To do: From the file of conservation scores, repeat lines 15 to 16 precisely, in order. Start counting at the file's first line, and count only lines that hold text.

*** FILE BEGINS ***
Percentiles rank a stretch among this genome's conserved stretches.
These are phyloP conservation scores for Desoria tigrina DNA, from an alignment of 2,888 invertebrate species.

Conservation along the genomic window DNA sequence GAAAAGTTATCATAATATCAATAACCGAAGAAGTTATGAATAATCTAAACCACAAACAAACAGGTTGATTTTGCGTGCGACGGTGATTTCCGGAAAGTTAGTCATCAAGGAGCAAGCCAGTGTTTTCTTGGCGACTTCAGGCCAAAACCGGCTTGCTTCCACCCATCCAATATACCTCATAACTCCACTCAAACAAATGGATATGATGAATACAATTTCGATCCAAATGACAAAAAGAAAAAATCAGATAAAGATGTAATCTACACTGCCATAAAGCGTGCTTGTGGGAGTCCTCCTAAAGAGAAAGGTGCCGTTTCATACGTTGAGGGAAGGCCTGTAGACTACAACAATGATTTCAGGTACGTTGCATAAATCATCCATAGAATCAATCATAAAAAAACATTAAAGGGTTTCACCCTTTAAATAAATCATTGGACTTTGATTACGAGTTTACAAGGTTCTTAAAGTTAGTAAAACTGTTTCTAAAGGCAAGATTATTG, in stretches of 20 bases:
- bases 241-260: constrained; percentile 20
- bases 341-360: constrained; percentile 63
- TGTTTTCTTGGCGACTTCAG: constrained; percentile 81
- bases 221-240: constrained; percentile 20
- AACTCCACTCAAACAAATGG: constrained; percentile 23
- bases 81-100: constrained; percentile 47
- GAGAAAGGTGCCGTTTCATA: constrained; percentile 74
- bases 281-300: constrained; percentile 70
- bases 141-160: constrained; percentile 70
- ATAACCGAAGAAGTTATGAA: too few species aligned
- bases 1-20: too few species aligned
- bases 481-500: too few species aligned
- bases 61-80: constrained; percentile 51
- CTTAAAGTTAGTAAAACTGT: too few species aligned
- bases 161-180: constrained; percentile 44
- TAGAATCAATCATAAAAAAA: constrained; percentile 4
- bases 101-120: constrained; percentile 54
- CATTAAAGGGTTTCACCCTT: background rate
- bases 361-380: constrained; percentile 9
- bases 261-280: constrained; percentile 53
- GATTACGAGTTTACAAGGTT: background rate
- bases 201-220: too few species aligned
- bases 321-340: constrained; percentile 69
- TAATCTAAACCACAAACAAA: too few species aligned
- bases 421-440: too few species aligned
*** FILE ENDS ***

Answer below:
- bases 481-500: too few species aligned
- bases 61-80: constrained; percentile 51